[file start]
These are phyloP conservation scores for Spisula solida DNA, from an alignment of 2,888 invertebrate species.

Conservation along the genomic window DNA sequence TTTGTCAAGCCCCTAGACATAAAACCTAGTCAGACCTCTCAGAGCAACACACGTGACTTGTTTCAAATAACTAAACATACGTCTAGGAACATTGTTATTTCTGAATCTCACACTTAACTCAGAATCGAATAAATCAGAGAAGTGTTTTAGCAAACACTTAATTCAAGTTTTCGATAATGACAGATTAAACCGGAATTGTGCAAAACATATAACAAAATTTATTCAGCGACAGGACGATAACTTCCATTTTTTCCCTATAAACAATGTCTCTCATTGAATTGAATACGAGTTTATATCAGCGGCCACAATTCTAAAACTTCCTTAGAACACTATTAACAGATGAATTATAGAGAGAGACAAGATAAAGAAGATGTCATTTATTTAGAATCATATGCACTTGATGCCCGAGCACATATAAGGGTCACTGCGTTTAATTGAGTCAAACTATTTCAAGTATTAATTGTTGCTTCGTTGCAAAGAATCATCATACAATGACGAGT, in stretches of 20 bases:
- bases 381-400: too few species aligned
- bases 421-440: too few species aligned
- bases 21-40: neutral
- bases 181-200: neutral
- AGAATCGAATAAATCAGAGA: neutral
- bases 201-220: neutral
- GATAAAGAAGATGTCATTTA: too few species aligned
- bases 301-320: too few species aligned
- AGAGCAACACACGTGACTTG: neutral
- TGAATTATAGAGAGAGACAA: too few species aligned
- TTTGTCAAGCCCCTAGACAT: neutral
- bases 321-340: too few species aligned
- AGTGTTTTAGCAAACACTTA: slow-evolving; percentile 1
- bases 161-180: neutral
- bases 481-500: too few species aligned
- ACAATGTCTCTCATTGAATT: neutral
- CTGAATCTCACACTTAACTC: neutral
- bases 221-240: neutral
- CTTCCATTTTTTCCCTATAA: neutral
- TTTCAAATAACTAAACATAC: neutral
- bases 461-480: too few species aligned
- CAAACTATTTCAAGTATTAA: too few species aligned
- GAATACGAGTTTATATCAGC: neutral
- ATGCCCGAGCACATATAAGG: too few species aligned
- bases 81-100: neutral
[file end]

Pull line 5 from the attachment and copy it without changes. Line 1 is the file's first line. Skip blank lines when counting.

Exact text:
- bases 21-40: neutral